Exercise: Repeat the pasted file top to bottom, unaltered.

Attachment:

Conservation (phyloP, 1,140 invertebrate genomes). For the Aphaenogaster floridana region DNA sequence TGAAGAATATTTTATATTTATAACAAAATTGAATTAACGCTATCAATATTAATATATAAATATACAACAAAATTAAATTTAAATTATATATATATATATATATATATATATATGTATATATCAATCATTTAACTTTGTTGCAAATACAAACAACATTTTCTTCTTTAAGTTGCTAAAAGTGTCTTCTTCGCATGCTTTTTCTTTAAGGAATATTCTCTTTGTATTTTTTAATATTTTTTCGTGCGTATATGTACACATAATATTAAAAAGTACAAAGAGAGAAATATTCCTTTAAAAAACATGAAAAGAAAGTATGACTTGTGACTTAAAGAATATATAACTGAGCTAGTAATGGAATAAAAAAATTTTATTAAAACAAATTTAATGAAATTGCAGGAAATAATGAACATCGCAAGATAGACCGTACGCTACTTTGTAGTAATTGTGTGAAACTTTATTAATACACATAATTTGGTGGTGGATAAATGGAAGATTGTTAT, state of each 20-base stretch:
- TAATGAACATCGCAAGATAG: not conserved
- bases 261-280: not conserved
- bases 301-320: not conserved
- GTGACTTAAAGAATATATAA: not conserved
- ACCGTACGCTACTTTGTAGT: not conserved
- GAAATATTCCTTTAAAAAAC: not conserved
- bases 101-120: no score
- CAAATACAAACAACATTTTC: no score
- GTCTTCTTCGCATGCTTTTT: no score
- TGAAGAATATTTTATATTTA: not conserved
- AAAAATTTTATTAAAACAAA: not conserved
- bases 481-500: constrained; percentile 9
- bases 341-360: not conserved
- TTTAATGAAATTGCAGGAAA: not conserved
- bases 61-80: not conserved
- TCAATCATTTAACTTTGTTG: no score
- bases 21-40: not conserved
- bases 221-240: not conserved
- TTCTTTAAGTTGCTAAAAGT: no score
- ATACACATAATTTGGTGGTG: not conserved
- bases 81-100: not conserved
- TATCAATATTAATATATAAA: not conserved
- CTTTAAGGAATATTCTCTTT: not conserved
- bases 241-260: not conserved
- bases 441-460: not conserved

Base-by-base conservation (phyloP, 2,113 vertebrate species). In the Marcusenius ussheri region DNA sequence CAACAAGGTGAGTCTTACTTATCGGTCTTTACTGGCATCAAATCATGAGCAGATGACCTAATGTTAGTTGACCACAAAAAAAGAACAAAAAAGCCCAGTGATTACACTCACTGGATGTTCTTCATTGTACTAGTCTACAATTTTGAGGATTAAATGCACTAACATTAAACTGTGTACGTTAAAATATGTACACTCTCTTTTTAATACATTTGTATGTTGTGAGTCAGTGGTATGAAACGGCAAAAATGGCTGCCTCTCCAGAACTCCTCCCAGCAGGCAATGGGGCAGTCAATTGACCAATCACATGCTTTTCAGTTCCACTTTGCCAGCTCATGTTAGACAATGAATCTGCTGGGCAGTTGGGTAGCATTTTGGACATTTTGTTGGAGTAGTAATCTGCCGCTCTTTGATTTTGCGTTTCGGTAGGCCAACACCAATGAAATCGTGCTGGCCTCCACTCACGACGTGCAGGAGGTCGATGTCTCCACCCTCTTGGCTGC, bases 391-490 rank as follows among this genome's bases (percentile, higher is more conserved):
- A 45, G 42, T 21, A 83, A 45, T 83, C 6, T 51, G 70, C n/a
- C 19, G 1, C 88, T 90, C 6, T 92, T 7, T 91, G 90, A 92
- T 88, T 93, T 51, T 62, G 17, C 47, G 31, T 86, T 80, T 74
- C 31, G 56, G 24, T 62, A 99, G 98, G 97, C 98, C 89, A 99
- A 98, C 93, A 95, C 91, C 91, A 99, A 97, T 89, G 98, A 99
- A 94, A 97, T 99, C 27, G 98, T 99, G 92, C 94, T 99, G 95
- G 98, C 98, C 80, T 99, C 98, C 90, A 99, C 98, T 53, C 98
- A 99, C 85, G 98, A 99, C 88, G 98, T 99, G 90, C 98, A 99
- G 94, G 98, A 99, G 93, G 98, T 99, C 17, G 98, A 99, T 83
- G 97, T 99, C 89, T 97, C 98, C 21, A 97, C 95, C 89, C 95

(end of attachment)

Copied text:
Conservation (phyloP, 1,140 invertebrate genomes). For the Aphaenogaster floridana region DNA sequence TGAAGAATATTTTATATTTATAACAAAATTGAATTAACGCTATCAATATTAATATATAAATATACAACAAAATTAAATTTAAATTATATATATATATATATATATATATATATGTATATATCAATCATTTAACTTTGTTGCAAATACAAACAACATTTTCTTCTTTAAGTTGCTAAAAGTGTCTTCTTCGCATGCTTTTTCTTTAAGGAATATTCTCTTTGTATTTTTTAATATTTTTTCGTGCGTATATGTACACATAATATTAAAAAGTACAAAGAGAGAAATATTCCTTTAAAAAACATGAAAAGAAAGTATGACTTGTGACTTAAAGAATATATAACTGAGCTAGTAATGGAATAAAAAAATTTTATTAAAACAAATTTAATGAAATTGCAGGAAATAATGAACATCGCAAGATAGACCGTACGCTACTTTGTAGTAATTGTGTGAAACTTTATTAATACACATAATTTGGTGGTGGATAAATGGAAGATTGTTAT, state of each 20-base stretch:
- TAATGAACATCGCAAGATAG: not conserved
- bases 261-280: not conserved
- bases 301-320: not conserved
- GTGACTTAAAGAATATATAA: not conserved
- ACCGTACGCTACTTTGTAGT: not conserved
- GAAATATTCCTTTAAAAAAC: not conserved
- bases 101-120: no score
- CAAATACAAACAACATTTTC: no score
- GTCTTCTTCGCATGCTTTTT: no score
- TGAAGAATATTTTATATTTA: not conserved
- AAAAATTTTATTAAAACAAA: not conserved
- bases 481-500: constrained; percentile 9
- bases 341-360: not conserved
- TTTAATGAAATTGCAGGAAA: not conserved
- bases 61-80: not conserved
- TCAATCATTTAACTTTGTTG: no score
- bases 21-40: not conserved
- bases 221-240: not conserved
- TTCTTTAAGTTGCTAAAAGT: no score
- ATACACATAATTTGGTGGTG: not conserved
- bases 81-100: not conserved
- TATCAATATTAATATATAAA: not conserved
- CTTTAAGGAATATTCTCTTT: not conserved
- bases 241-260: not conserved
- bases 441-460: not conserved

Base-by-base conservation (phyloP, 2,113 vertebrate species). In the Marcusenius ussheri region DNA sequence CAACAAGGTGAGTCTTACTTATCGGTCTTTACTGGCATCAAATCATGAGCAGATGACCTAATGTTAGTTGACCACAAAAAAAGAACAAAAAAGCCCAGTGATTACACTCACTGGATGTTCTTCATTGTACTAGTCTACAATTTTGAGGATTAAATGCACTAACATTAAACTGTGTACGTTAAAATATGTACACTCTCTTTTTAATACATTTGTATGTTGTGAGTCAGTGGTATGAAACGGCAAAAATGGCTGCCTCTCCAGAACTCCTCCCAGCAGGCAATGGGGCAGTCAATTGACCAATCACATGCTTTTCAGTTCCACTTTGCCAGCTCATGTTAGACAATGAATCTGCTGGGCAGTTGGGTAGCATTTTGGACATTTTGTTGGAGTAGTAATCTGCCGCTCTTTGATTTTGCGTTTCGGTAGGCCAACACCAATGAAATCGTGCTGGCCTCCACTCACGACGTGCAGGAGGTCGATGTCTCCACCCTCTTGGCTGC, bases 391-490 rank as follows among this genome's bases (percentile, higher is more conserved):
- A 45, G 42, T 21, A 83, A 45, T 83, C 6, T 51, G 70, C n/a
- C 19, G 1, C 88, T 90, C 6, T 92, T 7, T 91, G 90, A 92
- T 88, T 93, T 51, T 62, G 17, C 47, G 31, T 86, T 80, T 74
- C 31, G 56, G 24, T 62, A 99, G 98, G 97, C 98, C 89, A 99
- A 98, C 93, A 95, C 91, C 91, A 99, A 97, T 89, G 98, A 99
- A 94, A 97, T 99, C 27, G 98, T 99, G 92, C 94, T 99, G 95
- G 98, C 98, C 80, T 99, C 98, C 90, A 99, C 98, T 53, C 98
- A 99, C 85, G 98, A 99, C 88, G 98, T 99, G 90, C 98, A 99
- G 94, G 98, A 99, G 93, G 98, T 99, C 17, G 98, A 99, T 83
- G 97, T 99, C 89, T 97, C 98, C 21, A 97, C 95, C 89, C 95